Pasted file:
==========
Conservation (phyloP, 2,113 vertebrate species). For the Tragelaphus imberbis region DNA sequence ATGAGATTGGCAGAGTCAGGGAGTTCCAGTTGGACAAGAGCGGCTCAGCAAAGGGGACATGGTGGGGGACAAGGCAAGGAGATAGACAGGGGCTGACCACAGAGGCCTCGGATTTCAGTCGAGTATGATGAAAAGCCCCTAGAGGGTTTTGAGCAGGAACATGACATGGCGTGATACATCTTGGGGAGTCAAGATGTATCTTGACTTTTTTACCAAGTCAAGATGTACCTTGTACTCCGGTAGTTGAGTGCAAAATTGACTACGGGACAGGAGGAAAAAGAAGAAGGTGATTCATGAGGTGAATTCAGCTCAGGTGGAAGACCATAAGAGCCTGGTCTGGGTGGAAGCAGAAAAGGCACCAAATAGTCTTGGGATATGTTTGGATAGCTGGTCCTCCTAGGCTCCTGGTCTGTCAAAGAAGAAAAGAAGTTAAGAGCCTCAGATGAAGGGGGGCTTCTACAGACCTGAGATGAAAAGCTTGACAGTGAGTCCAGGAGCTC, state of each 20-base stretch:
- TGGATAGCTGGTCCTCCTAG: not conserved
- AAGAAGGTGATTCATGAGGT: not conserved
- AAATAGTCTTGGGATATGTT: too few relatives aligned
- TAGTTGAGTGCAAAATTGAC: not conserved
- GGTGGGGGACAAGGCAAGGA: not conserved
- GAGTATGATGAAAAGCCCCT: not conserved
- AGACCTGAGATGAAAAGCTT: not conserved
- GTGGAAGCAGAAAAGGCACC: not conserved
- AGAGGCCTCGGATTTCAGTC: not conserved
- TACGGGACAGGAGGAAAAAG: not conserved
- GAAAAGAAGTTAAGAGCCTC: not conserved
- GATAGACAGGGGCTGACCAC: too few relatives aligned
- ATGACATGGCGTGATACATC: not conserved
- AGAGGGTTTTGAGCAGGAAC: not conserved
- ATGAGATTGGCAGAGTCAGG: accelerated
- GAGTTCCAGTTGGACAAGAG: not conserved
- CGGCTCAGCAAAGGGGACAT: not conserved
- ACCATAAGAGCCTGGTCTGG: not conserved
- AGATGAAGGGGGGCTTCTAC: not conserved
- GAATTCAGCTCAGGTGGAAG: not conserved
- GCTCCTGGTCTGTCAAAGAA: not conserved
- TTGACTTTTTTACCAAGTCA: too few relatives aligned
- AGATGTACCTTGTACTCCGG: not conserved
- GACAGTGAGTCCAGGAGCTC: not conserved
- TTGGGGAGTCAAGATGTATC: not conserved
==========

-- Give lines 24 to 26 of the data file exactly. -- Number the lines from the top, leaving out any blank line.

- AGATGTACCTTGTACTCCGG: not conserved
- GACAGTGAGTCCAGGAGCTC: not conserved
- TTGGGGAGTCAAGATGTATC: not conserved